Usually, if you’re going rallying, all-wheel drive is practically a necessity. Although rear-wheel drive rally cars have won races, after Audi’s Ur-Quattro debuted, AWD became the norm. The technology allowed the Mitsubishi Pajero, Toyota Celica, Nissan Pulsar, and Mitsubishi Lancer to compete on the world stage. The Porsche Cayenne and Rolls-Royce Cullinan are also rally competitors thanks to AWD. And now, YouTuber Gingium has given AWD to a Mazda MX-5 Miata.
Combining a Mazda Miata and a Subaru WRX
As Motor1 explains, Gingium didn’t originally set out to make an AWD Miata. In fact, he had already modified this exact Miata into a different rally spec, lifting and supercharging it. However, due to other projects, the original rally Miata was sort of abandoned. But Gingium felt it didn’t deserve such a fate, and decided to take it further (potential spicy language for any videos linked below).
So, over the past few months, he’s been working on combining the body and chassis of the Miata with the engine and drivetrain of a 2nd-gen Subaru WRX. That means, instead of original rally NA Miata’s supercharged four-cylinder, it would get the WRX’s turbocharged four-cylinder. And instead of RWD, it would now be AWD. Initially, Gingium wasn’t quite sure if the Subaru WRX’s engine would even conceivably fit in the Miata’s engine bay. And even after showing that it could, the build was far from simple.
First, he had to disassemble the Miata and install a roll cage. Then, he had to cut off some of the chassis’ front and weld in a custom tube chassis. Then came the custom body panel mounts. And because of how far forward the new engine was mounted, he had to install a trunk-mounted radiator just to keep the weight balanced and the engine cool.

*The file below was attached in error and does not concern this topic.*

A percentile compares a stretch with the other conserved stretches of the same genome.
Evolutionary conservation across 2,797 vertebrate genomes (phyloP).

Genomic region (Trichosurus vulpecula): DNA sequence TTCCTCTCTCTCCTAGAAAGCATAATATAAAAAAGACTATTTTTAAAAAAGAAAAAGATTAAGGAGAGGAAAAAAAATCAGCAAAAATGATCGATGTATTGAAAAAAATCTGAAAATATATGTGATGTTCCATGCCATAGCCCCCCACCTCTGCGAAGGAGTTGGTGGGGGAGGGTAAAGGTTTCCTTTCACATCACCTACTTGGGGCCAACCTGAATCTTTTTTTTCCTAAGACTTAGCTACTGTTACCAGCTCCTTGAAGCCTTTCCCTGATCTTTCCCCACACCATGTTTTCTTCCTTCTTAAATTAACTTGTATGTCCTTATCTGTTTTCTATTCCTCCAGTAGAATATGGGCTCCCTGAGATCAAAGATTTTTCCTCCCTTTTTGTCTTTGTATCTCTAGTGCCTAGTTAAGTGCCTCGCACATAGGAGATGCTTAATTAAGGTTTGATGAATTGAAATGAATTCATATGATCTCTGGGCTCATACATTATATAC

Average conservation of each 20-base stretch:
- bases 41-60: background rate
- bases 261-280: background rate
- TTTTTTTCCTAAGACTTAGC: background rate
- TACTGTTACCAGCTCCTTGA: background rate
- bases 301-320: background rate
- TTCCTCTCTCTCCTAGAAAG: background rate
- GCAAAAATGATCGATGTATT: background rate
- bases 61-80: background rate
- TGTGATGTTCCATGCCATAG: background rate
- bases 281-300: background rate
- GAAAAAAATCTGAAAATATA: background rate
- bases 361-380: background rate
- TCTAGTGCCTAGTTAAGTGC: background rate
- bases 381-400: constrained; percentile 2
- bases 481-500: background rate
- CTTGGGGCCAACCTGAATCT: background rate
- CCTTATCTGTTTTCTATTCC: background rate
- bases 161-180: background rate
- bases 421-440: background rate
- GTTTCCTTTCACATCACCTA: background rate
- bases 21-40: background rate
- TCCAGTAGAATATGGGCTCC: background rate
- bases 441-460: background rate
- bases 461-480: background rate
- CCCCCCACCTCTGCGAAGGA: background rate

But now, after many months of work, the AWD rally Miata-Subaru is almost done.
How does this AWD Miata drive?
As of this writing, Gingium’s AWD Miata isn’t fully running. It’s in the midst of further upgrades, though his latest update indicates he’s in the final stretch of the build. However, before these additional modifications, he did take it for a spin.
Despite the lift and large off-road tires, the modified Miata’s turning radius is fairly good. And surprisingly, behind the wheel, Gingium reports the car felt just like a Miata. It’s tall, but it feels stiff and solid. He even took it briefly off-road, though admittedly just on some grass nearby.
So, while giving a Miata a Subaru WRX powertrain is a lengthy and exhausting process, the result is a capable machine. Although, if rallying a Miata is the goal, you don’t necessarily have to go to such lengths.
The standard car can also rally
There’s one team, Rallye Miata, that races with a modified NB MX-5. And although some of the rally courses are paved, quite a few others aren’t. But whether it’s over pavement, brick, or gravel, the car keeps going. And it’s still RWD.
So is Tate Morgan’s $500 Miata that he modified for the Gambler 500. It’s got a lift kit, off-road tires, roll cage, skid plates, but no AWD.
But still, we salute Gingium for putting a Subaru WRX’s heart into a simple MX-5.
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